Community groups asked that he request an extension of the deadline for the commenting period, giving us all more time to carefully read and understand the SEIS. They also asked to hear from our government agencies on their findings before the commenting period ends. We don’t know for sure that this build-up is going to bring the economic promises the Governor is expecting, because it is still not clear how much the necessary infrastructure upgrades for this build-up will cost, or who will pay for them. We need to hear from our trained economists after they have had the chance to read the SEIS. We need a cost-benefits analysis before we can declare that this new build-up is in our best interests economically.

It is not reckless to ask questions or to encourage our community to carefully read and analyze the plans for the build-up as outlined in the SEIS. It is not reckless to listen to the concerns of our community members, who will be most affected by this build-up. Nor is it reckless to allow all members of our community the space to vocalize their feelings about the build-up, even if they don’t support it. Our community has been divided over this issue for years. And all sides deserve to be heard and taken seriously by our government. Not all the people of Guam whole-heartedly welcome the build-up as the Governor does. We heard this on Monday at the round-table discussion on the SEIS. The community has raised legitimate concerns about the build-up for years, and despite conversations our leaders may have with the Navy, we are not at the table when the decisions are made. The drastic changes in the build-up plans from 2010 to now were not merely the result of the Governor’s conversations with the Navy. Community groups, concerned residents, a lawsuit, and external factors including the Federal Government’s financial restraints all contributed to these changes.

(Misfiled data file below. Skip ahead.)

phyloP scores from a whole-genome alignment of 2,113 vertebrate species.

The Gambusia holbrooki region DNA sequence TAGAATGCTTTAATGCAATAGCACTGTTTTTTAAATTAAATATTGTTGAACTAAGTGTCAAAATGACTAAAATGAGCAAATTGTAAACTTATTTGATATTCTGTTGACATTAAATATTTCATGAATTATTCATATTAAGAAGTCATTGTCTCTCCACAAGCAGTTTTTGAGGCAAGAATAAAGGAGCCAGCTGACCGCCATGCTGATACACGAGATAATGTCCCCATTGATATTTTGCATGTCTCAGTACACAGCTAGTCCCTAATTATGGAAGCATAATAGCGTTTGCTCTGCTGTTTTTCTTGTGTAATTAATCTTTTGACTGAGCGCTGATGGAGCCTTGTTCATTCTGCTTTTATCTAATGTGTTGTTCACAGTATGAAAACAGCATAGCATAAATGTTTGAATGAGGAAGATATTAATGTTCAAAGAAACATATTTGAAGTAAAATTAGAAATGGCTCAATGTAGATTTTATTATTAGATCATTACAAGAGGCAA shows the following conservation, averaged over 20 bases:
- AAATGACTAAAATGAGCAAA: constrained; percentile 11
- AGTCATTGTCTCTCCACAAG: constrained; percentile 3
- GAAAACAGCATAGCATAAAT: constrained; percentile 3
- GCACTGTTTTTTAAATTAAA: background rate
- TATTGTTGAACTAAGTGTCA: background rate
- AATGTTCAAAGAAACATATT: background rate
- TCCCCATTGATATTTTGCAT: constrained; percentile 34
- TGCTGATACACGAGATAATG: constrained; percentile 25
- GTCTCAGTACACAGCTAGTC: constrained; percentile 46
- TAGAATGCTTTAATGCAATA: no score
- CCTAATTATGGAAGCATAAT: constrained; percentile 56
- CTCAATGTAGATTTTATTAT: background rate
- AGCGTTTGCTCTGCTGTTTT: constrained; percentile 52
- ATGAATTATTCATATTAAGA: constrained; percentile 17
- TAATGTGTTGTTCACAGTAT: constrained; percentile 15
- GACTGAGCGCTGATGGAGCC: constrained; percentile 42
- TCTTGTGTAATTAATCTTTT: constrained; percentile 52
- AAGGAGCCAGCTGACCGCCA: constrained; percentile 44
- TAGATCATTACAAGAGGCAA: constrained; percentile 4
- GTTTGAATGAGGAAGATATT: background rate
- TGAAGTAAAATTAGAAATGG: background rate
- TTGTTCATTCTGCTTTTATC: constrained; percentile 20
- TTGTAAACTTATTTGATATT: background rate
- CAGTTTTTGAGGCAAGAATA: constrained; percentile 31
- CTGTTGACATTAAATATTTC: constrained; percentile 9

There should never be a time when our people feel that they cannot speak up. Our community should not be scolded for writing to Congress or reaching out to their own law-makers, for they are engaging in a democratic process. There isn't a clear message of support from Guam, as we heard on Monday. Many in our community continue to question the need for this build-up and are worried about the long-term impacts on our future.


It is not the Governor’s role to tell the Legislature how to behave or make decisions. We are an equal branch of government and we were all elected by the people, thus we must listen to the people first. We must approach the build-up as “One Guam” like we set out to do with the creation of the Guam First Commission in 2008. As was expressed in Public Law 29-128, “… it is in the people of Guam's interest to have a unified front when we bring our serious concerns to the forefront in talks with Congress and the Department of Defense. Guam must speak with one voice when it deals with representatives of the Federal Government in order to properly and more effectively coordinate policies affecting or related to Guam's political, social, economic, environmental, and infrastructural concerns on an ongoing basis.” This voice cannot be the voice of one elected official. It must be fair and balanced, and include all perspectives.


As an educator, I always present both sides of the story in order to engage my students in critical thinking and prepare them to make well-informed decisions. As a leader, I follow the same principal, and take the time to consider all points of view. I encourage our Governor to do the same."